In 2016, a Google team announced it had used artificial intelligence to diagnose diabetic retinopathy — one of the fastest-growing causes of blindness — as well as trained eye doctors could.
In December 2018, Microsoft and the pharmaceutical giant Novartis announced a partnership to develop an AI-powered digital health tool to be deployed against one of humanity’s oldest scourges — leprosy, which still afflicts 200,000 new patients annually.
Around the world, artificial intelligence is being touted as the next big thing in health care, and a potential game-changer for billions living in regions where medical infrastructure is inadequate and doctors and nurses scarce.
Despite that potential, some fear that too-rosy views of AI’s promise will lead to disappointment and, worse, rob scarce health care dollars from desperately needed investments in existing medical infrastructure. Experts in AI and global health gathered at Harvard this week to survey the complex artificial intelligence-global health landscape, examine what’s being done today and what’s promised for tomorrow, and try to separate reality from fantasy when it comes to AI’s potential impact on global health.
“The promise of AI is enormous, but the challenges are often glossed over,” said Ashish Jha, faculty director of Harvard Global Health Institute (HGHI). “We have this sense that they’ll somehow take care of themselves. And we know they will not.”
About 50 experts in the use of artificial intelligence and other digital health care technologies gathered at Loeb House for an all-day symposium on “Hype vs. Reality: The Role of AI in Global Health,” sponsored by HGHI. It featured talks by representatives from academia, health care, and industry, including Google AI and the pharmaceutical giant Novartis. Principals also spoke for startups Aindra Systems, which uses AI to rapidly analyze pap smears for evidence of cervical cancer, and Ubenwa, which has developed an AI-based system to analyze infant cries to detect birth asphyxia, a leading killer of children under 5 that’s traditionally diagnosed through time-consuming blood tests and lab analyses.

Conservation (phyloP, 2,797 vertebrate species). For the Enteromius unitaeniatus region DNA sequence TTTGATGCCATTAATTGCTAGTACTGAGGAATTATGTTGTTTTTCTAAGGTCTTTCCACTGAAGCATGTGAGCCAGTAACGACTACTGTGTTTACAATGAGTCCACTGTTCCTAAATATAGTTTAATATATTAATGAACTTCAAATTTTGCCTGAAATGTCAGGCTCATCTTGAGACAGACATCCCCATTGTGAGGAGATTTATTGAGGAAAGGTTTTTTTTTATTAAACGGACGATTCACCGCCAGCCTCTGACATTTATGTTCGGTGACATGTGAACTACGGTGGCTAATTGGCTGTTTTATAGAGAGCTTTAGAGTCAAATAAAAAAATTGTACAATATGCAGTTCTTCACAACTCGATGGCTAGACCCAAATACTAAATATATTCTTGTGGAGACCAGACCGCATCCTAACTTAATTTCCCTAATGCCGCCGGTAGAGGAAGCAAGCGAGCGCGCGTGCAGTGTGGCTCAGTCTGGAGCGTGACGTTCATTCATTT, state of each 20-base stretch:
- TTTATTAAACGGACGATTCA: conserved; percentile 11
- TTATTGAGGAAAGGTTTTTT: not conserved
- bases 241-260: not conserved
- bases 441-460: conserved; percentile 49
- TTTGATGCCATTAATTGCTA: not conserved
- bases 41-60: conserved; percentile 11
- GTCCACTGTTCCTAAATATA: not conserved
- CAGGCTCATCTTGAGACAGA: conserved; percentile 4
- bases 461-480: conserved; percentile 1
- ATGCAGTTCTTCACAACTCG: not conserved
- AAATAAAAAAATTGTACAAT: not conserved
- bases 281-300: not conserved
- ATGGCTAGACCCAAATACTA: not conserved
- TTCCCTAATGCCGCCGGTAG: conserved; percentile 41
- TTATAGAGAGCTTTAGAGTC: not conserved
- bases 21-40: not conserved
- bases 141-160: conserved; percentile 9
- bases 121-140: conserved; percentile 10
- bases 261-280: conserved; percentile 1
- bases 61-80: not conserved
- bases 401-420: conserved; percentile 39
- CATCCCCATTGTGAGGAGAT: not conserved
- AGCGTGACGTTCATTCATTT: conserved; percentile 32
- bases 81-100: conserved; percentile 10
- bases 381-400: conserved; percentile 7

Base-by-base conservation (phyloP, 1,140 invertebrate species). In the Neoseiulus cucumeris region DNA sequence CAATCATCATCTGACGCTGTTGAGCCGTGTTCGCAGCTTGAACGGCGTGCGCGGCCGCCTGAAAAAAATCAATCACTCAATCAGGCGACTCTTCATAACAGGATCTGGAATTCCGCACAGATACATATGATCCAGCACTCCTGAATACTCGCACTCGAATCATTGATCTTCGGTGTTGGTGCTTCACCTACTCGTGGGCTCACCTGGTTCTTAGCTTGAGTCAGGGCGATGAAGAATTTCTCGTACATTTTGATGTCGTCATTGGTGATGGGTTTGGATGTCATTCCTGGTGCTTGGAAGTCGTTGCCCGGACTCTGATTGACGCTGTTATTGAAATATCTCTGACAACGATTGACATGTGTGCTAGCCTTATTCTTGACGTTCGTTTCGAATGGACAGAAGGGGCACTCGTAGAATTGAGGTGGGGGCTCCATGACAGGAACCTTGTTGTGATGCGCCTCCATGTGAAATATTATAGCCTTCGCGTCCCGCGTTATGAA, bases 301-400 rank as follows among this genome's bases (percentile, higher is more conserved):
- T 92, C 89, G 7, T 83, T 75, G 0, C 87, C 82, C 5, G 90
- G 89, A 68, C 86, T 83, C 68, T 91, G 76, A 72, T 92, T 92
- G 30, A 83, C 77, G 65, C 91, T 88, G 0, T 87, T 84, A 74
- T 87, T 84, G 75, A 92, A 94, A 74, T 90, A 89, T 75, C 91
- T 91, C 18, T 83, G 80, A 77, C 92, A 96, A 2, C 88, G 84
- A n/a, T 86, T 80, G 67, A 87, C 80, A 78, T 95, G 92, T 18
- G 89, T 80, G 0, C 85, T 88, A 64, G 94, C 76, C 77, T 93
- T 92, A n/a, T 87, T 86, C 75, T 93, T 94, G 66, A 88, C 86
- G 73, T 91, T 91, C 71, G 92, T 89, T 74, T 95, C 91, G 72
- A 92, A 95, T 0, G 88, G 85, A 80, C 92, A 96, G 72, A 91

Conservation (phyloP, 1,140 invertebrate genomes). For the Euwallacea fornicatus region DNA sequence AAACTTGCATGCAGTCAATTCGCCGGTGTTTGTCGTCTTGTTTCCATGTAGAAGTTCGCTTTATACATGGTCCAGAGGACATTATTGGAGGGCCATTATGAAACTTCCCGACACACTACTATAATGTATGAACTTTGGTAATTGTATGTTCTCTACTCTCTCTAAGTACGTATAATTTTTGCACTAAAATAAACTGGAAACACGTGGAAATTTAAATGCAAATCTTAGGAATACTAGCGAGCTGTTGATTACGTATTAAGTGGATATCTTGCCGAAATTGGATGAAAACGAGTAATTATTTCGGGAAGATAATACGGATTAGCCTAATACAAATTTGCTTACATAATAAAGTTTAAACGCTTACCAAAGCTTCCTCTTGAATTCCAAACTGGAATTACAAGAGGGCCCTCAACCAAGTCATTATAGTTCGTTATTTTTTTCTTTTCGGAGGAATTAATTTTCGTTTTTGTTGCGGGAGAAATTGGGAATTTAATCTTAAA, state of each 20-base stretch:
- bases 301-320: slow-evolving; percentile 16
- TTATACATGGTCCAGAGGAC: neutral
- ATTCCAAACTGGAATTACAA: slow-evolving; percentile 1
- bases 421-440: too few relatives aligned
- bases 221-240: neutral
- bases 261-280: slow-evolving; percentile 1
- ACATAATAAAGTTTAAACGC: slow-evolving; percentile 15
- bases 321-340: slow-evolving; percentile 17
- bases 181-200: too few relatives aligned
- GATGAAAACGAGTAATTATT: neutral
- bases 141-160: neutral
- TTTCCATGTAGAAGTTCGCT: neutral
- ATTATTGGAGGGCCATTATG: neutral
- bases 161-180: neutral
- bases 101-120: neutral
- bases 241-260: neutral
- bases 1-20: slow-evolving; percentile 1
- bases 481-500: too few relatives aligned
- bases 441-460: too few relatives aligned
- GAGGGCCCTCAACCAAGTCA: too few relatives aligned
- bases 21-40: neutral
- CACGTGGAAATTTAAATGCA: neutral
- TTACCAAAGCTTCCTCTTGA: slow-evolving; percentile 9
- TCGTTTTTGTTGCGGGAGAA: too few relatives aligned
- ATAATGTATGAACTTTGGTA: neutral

Despite the symposium’s cautionary tone, several speakers described AI’s potentially far-reaching effects on global health. Image analysis, a key aspect of disease screening and diagnosis, is an area ripe for rapid change. Lily Peng, product manager for Google AI, described Google’s work on diabetic retinopathy. The company’s researchers used a “deep learning” algorithm that reviewed thousands of images of both normal and damaged eyes and developed a screening tool for the condition — a side effect of poorly controlled diabetes — that performed as well as trained ophthalmologists.
That tool, and similar ones for other conditions, can provide valuable screening and referral services in rural areas that have little medical infrastructure. Their promise is of a future where initial screening can be guided by community health workers — far more numerous than trained physicians — who can then refer those who test positive to clinics and hospitals staffed with better-trained medical personnel.
But the question remained: How effectively would such interventions perform in the field? During a Q&A session, one participant described a device developed by an engineer in Cameroon to diagnose cardiac problems in remote areas. The device was designed to be used by rural nurses who could send results to city-based cardiologists for review. Problems occurred, however, because the nurses entered data in the wrong fields, spotty internet connections made it hard to transmit the data, and finally, when the information made it to the city, the cardiologists were often too busy to examine it.
Adam Landman, chief information officer at Brigham and Women’s Hospital and an associate professor of emergency medicine at Harvard Medical School, said it’s important that AI not be viewed as a solution in search of a problem, but that the health care outcomes be considered first and AI considered as one tool among others to address it.
“The key with any technology — and AI is just one of them — is it needs to actually solve a health care [problem],” Landman said. “The need [should] drive the use of it and not the technology drive the use. They may not need AI to start. In fact, they may not need any technology to start. They may need more people, more health care workers. There may be other things to invest in before technology, or technology may be part of that solution.”